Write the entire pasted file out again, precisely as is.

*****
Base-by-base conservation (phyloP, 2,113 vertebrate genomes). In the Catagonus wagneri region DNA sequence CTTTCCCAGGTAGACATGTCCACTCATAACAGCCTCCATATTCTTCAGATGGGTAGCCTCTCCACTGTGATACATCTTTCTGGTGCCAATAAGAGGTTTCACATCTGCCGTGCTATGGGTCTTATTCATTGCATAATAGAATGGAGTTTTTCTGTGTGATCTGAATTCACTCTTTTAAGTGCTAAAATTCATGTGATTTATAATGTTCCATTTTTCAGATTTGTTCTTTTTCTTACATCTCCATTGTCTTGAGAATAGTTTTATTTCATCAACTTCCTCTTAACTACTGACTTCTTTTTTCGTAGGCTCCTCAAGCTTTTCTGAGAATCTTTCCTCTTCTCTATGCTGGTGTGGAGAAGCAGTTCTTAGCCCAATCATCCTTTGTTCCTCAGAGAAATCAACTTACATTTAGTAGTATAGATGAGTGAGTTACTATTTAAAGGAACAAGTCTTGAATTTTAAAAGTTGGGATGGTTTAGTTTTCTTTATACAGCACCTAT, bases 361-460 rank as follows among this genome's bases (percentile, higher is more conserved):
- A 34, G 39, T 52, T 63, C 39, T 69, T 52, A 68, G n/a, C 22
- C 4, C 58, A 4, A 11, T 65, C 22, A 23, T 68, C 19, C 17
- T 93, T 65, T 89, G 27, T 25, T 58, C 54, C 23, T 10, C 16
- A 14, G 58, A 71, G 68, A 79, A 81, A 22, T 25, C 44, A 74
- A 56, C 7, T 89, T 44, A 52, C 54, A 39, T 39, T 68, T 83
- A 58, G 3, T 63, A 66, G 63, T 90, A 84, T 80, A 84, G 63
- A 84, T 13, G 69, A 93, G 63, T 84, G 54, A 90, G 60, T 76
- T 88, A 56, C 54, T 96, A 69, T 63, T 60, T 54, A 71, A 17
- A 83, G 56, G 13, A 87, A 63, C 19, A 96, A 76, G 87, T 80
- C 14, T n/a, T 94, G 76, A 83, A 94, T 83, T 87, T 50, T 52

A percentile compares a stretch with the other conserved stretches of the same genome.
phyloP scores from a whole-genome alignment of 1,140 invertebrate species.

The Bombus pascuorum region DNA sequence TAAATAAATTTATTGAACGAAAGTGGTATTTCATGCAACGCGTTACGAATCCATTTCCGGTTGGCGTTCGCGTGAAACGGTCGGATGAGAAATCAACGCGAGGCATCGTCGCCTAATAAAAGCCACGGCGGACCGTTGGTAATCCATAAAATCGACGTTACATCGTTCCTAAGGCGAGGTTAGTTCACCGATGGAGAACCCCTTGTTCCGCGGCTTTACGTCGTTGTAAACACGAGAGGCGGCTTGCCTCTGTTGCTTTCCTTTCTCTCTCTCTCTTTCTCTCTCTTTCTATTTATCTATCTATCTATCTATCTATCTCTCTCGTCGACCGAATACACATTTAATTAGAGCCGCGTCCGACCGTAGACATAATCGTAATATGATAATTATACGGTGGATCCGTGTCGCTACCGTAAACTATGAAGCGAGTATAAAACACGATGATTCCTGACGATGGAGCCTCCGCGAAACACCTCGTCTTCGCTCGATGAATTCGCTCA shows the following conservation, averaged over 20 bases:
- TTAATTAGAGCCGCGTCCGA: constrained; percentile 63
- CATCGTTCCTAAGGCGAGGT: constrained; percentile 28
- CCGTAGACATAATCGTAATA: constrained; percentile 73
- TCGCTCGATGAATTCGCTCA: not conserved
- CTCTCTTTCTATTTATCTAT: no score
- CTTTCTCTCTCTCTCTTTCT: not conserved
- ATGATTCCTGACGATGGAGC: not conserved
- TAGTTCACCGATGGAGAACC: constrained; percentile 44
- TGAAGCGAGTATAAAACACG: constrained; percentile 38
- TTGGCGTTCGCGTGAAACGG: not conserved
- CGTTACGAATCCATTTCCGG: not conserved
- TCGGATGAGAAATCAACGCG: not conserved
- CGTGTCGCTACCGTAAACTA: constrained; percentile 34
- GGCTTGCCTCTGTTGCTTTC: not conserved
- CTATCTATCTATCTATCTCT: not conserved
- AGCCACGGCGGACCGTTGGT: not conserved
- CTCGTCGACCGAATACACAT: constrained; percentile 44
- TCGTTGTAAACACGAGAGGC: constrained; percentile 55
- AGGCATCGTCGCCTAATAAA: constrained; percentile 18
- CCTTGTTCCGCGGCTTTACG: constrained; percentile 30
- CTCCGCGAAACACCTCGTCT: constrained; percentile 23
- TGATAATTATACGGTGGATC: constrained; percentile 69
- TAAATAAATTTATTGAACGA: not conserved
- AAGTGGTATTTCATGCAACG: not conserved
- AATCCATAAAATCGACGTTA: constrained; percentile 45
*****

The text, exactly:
Base-by-base conservation (phyloP, 2,113 vertebrate genomes). In the Catagonus wagneri region DNA sequence CTTTCCCAGGTAGACATGTCCACTCATAACAGCCTCCATATTCTTCAGATGGGTAGCCTCTCCACTGTGATACATCTTTCTGGTGCCAATAAGAGGTTTCACATCTGCCGTGCTATGGGTCTTATTCATTGCATAATAGAATGGAGTTTTTCTGTGTGATCTGAATTCACTCTTTTAAGTGCTAAAATTCATGTGATTTATAATGTTCCATTTTTCAGATTTGTTCTTTTTCTTACATCTCCATTGTCTTGAGAATAGTTTTATTTCATCAACTTCCTCTTAACTACTGACTTCTTTTTTCGTAGGCTCCTCAAGCTTTTCTGAGAATCTTTCCTCTTCTCTATGCTGGTGTGGAGAAGCAGTTCTTAGCCCAATCATCCTTTGTTCCTCAGAGAAATCAACTTACATTTAGTAGTATAGATGAGTGAGTTACTATTTAAAGGAACAAGTCTTGAATTTTAAAAGTTGGGATGGTTTAGTTTTCTTTATACAGCACCTAT, bases 361-460 rank as follows among this genome's bases (percentile, higher is more conserved):
- A 34, G 39, T 52, T 63, C 39, T 69, T 52, A 68, G n/a, C 22
- C 4, C 58, A 4, A 11, T 65, C 22, A 23, T 68, C 19, C 17
- T 93, T 65, T 89, G 27, T 25, T 58, C 54, C 23, T 10, C 16
- A 14, G 58, A 71, G 68, A 79, A 81, A 22, T 25, C 44, A 74
- A 56, C 7, T 89, T 44, A 52, C 54, A 39, T 39, T 68, T 83
- A 58, G 3, T 63, A 66, G 63, T 90, A 84, T 80, A 84, G 63
- A 84, T 13, G 69, A 93, G 63, T 84, G 54, A 90, G 60, T 76
- T 88, A 56, C 54, T 96, A 69, T 63, T 60, T 54, A 71, A 17
- A 83, G 56, G 13, A 87, A 63, C 19, A 96, A 76, G 87, T 80
- C 14, T n/a, T 94, G 76, A 83, A 94, T 83, T 87, T 50, T 52

A percentile compares a stretch with the other conserved stretches of the same genome.
phyloP scores from a whole-genome alignment of 1,140 invertebrate species.

The Bombus pascuorum region DNA sequence TAAATAAATTTATTGAACGAAAGTGGTATTTCATGCAACGCGTTACGAATCCATTTCCGGTTGGCGTTCGCGTGAAACGGTCGGATGAGAAATCAACGCGAGGCATCGTCGCCTAATAAAAGCCACGGCGGACCGTTGGTAATCCATAAAATCGACGTTACATCGTTCCTAAGGCGAGGTTAGTTCACCGATGGAGAACCCCTTGTTCCGCGGCTTTACGTCGTTGTAAACACGAGAGGCGGCTTGCCTCTGTTGCTTTCCTTTCTCTCTCTCTCTTTCTCTCTCTTTCTATTTATCTATCTATCTATCTATCTATCTCTCTCGTCGACCGAATACACATTTAATTAGAGCCGCGTCCGACCGTAGACATAATCGTAATATGATAATTATACGGTGGATCCGTGTCGCTACCGTAAACTATGAAGCGAGTATAAAACACGATGATTCCTGACGATGGAGCCTCCGCGAAACACCTCGTCTTCGCTCGATGAATTCGCTCA shows the following conservation, averaged over 20 bases:
- TTAATTAGAGCCGCGTCCGA: constrained; percentile 63
- CATCGTTCCTAAGGCGAGGT: constrained; percentile 28
- CCGTAGACATAATCGTAATA: constrained; percentile 73
- TCGCTCGATGAATTCGCTCA: not conserved
- CTCTCTTTCTATTTATCTAT: no score
- CTTTCTCTCTCTCTCTTTCT: not conserved
- ATGATTCCTGACGATGGAGC: not conserved
- TAGTTCACCGATGGAGAACC: constrained; percentile 44
- TGAAGCGAGTATAAAACACG: constrained; percentile 38
- TTGGCGTTCGCGTGAAACGG: not conserved
- CGTTACGAATCCATTTCCGG: not conserved
- TCGGATGAGAAATCAACGCG: not conserved
- CGTGTCGCTACCGTAAACTA: constrained; percentile 34
- GGCTTGCCTCTGTTGCTTTC: not conserved
- CTATCTATCTATCTATCTCT: not conserved
- AGCCACGGCGGACCGTTGGT: not conserved
- CTCGTCGACCGAATACACAT: constrained; percentile 44
- TCGTTGTAAACACGAGAGGC: constrained; percentile 55
- AGGCATCGTCGCCTAATAAA: constrained; percentile 18
- CCTTGTTCCGCGGCTTTACG: constrained; percentile 30
- CTCCGCGAAACACCTCGTCT: constrained; percentile 23
- TGATAATTATACGGTGGATC: constrained; percentile 69
- TAAATAAATTTATTGAACGA: not conserved
- AAGTGGTATTTCATGCAACG: not conserved
- AATCCATAAAATCGACGTTA: constrained; percentile 45